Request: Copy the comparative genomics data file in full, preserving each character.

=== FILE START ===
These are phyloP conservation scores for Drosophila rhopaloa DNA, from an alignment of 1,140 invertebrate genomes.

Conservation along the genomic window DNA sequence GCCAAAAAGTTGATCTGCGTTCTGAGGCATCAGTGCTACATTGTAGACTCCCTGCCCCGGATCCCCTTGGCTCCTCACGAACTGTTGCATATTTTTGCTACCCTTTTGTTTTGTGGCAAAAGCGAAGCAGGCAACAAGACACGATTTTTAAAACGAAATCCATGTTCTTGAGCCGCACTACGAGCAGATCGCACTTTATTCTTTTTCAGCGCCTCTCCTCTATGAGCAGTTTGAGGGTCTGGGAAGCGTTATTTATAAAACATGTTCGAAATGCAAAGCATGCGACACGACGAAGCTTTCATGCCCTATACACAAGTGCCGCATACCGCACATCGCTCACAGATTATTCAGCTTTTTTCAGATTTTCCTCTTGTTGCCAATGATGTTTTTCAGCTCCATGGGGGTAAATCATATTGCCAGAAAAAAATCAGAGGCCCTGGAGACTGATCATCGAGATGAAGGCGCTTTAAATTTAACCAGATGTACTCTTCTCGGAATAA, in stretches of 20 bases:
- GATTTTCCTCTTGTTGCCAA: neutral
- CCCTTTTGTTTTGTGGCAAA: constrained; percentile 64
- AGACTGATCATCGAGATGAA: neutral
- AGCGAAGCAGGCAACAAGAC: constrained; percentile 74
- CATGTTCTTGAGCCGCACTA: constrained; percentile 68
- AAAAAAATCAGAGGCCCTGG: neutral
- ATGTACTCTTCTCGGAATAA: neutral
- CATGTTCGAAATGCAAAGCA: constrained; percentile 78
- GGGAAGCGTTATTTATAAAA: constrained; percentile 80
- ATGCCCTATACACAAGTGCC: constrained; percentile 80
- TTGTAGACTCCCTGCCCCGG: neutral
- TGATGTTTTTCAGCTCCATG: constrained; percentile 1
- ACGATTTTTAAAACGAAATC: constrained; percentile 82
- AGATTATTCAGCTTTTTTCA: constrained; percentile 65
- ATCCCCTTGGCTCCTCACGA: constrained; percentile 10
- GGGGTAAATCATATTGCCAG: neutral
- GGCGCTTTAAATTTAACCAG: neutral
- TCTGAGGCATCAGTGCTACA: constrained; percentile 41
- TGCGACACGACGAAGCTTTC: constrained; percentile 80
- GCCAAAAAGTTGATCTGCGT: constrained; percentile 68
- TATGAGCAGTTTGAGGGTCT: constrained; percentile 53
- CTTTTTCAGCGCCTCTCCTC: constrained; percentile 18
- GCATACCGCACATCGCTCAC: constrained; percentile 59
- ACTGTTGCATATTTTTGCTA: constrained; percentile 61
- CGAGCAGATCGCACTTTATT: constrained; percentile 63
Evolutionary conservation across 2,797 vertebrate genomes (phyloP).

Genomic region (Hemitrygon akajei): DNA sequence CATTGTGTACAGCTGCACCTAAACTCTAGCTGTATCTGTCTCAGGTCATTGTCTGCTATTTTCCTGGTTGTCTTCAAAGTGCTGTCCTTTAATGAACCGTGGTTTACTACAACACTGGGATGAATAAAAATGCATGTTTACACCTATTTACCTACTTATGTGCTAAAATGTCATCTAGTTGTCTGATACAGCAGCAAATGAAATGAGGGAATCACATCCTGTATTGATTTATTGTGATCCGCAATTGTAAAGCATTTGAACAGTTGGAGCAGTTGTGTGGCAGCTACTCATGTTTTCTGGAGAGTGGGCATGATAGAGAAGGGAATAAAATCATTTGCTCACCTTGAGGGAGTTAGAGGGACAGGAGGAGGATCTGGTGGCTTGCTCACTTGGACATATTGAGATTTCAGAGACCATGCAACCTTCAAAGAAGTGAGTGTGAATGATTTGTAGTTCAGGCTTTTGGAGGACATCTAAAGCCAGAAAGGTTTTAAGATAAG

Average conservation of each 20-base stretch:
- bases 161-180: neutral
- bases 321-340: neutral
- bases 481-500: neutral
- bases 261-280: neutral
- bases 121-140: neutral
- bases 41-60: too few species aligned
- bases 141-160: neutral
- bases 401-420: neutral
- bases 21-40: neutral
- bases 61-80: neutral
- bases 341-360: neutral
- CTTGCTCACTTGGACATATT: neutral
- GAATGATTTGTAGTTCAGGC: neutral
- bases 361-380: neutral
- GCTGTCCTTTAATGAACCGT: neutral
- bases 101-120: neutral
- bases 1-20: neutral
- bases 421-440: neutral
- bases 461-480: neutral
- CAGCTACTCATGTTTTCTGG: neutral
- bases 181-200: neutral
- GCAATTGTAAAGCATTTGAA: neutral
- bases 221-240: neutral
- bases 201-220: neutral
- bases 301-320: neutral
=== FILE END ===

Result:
These are phyloP conservation scores for Drosophila rhopaloa DNA, from an alignment of 1,140 invertebrate genomes.

Conservation along the genomic window DNA sequence GCCAAAAAGTTGATCTGCGTTCTGAGGCATCAGTGCTACATTGTAGACTCCCTGCCCCGGATCCCCTTGGCTCCTCACGAACTGTTGCATATTTTTGCTACCCTTTTGTTTTGTGGCAAAAGCGAAGCAGGCAACAAGACACGATTTTTAAAACGAAATCCATGTTCTTGAGCCGCACTACGAGCAGATCGCACTTTATTCTTTTTCAGCGCCTCTCCTCTATGAGCAGTTTGAGGGTCTGGGAAGCGTTATTTATAAAACATGTTCGAAATGCAAAGCATGCGACACGACGAAGCTTTCATGCCCTATACACAAGTGCCGCATACCGCACATCGCTCACAGATTATTCAGCTTTTTTCAGATTTTCCTCTTGTTGCCAATGATGTTTTTCAGCTCCATGGGGGTAAATCATATTGCCAGAAAAAAATCAGAGGCCCTGGAGACTGATCATCGAGATGAAGGCGCTTTAAATTTAACCAGATGTACTCTTCTCGGAATAA, in stretches of 20 bases:
- GATTTTCCTCTTGTTGCCAA: neutral
- CCCTTTTGTTTTGTGGCAAA: constrained; percentile 64
- AGACTGATCATCGAGATGAA: neutral
- AGCGAAGCAGGCAACAAGAC: constrained; percentile 74
- CATGTTCTTGAGCCGCACTA: constrained; percentile 68
- AAAAAAATCAGAGGCCCTGG: neutral
- ATGTACTCTTCTCGGAATAA: neutral
- CATGTTCGAAATGCAAAGCA: constrained; percentile 78
- GGGAAGCGTTATTTATAAAA: constrained; percentile 80
- ATGCCCTATACACAAGTGCC: constrained; percentile 80
- TTGTAGACTCCCTGCCCCGG: neutral
- TGATGTTTTTCAGCTCCATG: constrained; percentile 1
- ACGATTTTTAAAACGAAATC: constrained; percentile 82
- AGATTATTCAGCTTTTTTCA: constrained; percentile 65
- ATCCCCTTGGCTCCTCACGA: constrained; percentile 10
- GGGGTAAATCATATTGCCAG: neutral
- GGCGCTTTAAATTTAACCAG: neutral
- TCTGAGGCATCAGTGCTACA: constrained; percentile 41
- TGCGACACGACGAAGCTTTC: constrained; percentile 80
- GCCAAAAAGTTGATCTGCGT: constrained; percentile 68
- TATGAGCAGTTTGAGGGTCT: constrained; percentile 53
- CTTTTTCAGCGCCTCTCCTC: constrained; percentile 18
- GCATACCGCACATCGCTCAC: constrained; percentile 59
- ACTGTTGCATATTTTTGCTA: constrained; percentile 61
- CGAGCAGATCGCACTTTATT: constrained; percentile 63
Evolutionary conservation across 2,797 vertebrate genomes (phyloP).

Genomic region (Hemitrygon akajei): DNA sequence CATTGTGTACAGCTGCACCTAAACTCTAGCTGTATCTGTCTCAGGTCATTGTCTGCTATTTTCCTGGTTGTCTTCAAAGTGCTGTCCTTTAATGAACCGTGGTTTACTACAACACTGGGATGAATAAAAATGCATGTTTACACCTATTTACCTACTTATGTGCTAAAATGTCATCTAGTTGTCTGATACAGCAGCAAATGAAATGAGGGAATCACATCCTGTATTGATTTATTGTGATCCGCAATTGTAAAGCATTTGAACAGTTGGAGCAGTTGTGTGGCAGCTACTCATGTTTTCTGGAGAGTGGGCATGATAGAGAAGGGAATAAAATCATTTGCTCACCTTGAGGGAGTTAGAGGGACAGGAGGAGGATCTGGTGGCTTGCTCACTTGGACATATTGAGATTTCAGAGACCATGCAACCTTCAAAGAAGTGAGTGTGAATGATTTGTAGTTCAGGCTTTTGGAGGACATCTAAAGCCAGAAAGGTTTTAAGATAAG

Average conservation of each 20-base stretch:
- bases 161-180: neutral
- bases 321-340: neutral
- bases 481-500: neutral
- bases 261-280: neutral
- bases 121-140: neutral
- bases 41-60: too few species aligned
- bases 141-160: neutral
- bases 401-420: neutral
- bases 21-40: neutral
- bases 61-80: neutral
- bases 341-360: neutral
- CTTGCTCACTTGGACATATT: neutral
- GAATGATTTGTAGTTCAGGC: neutral
- bases 361-380: neutral
- GCTGTCCTTTAATGAACCGT: neutral
- bases 101-120: neutral
- bases 1-20: neutral
- bases 421-440: neutral
- bases 461-480: neutral
- CAGCTACTCATGTTTTCTGG: neutral
- bases 181-200: neutral
- GCAATTGTAAAGCATTTGAA: neutral
- bases 221-240: neutral
- bases 201-220: neutral
- bases 301-320: neutral